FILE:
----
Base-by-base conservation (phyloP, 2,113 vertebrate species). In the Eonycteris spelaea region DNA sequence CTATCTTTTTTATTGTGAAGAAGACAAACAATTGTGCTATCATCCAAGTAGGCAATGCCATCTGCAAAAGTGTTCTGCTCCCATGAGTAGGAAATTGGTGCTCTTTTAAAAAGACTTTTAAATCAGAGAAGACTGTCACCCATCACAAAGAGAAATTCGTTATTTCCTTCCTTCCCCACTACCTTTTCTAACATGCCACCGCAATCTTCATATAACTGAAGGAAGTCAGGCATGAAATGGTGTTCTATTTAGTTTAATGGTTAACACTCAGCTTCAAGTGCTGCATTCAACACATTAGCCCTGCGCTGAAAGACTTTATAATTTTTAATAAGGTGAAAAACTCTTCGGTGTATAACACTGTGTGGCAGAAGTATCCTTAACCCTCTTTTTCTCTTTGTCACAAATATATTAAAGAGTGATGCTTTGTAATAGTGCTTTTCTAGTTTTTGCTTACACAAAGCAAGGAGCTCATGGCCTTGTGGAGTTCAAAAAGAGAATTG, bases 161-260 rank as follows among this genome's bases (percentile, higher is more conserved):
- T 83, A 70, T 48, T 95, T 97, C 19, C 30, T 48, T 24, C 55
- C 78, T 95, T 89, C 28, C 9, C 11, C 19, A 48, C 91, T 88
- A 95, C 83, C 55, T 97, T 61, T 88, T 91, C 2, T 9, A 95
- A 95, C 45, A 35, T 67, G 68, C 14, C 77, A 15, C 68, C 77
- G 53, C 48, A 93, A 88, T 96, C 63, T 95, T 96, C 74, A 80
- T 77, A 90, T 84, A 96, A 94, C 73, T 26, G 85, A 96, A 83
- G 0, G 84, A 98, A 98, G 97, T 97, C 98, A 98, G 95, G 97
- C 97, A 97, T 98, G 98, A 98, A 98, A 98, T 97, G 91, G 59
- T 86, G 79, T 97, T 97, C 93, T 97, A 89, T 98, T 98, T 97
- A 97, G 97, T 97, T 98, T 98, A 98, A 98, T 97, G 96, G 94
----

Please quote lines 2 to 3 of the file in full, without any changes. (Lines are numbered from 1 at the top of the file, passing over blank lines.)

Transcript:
- T 83, A 70, T 48, T 95, T 97, C 19, C 30, T 48, T 24, C 55
- C 78, T 95, T 89, C 28, C 9, C 11, C 19, A 48, C 91, T 88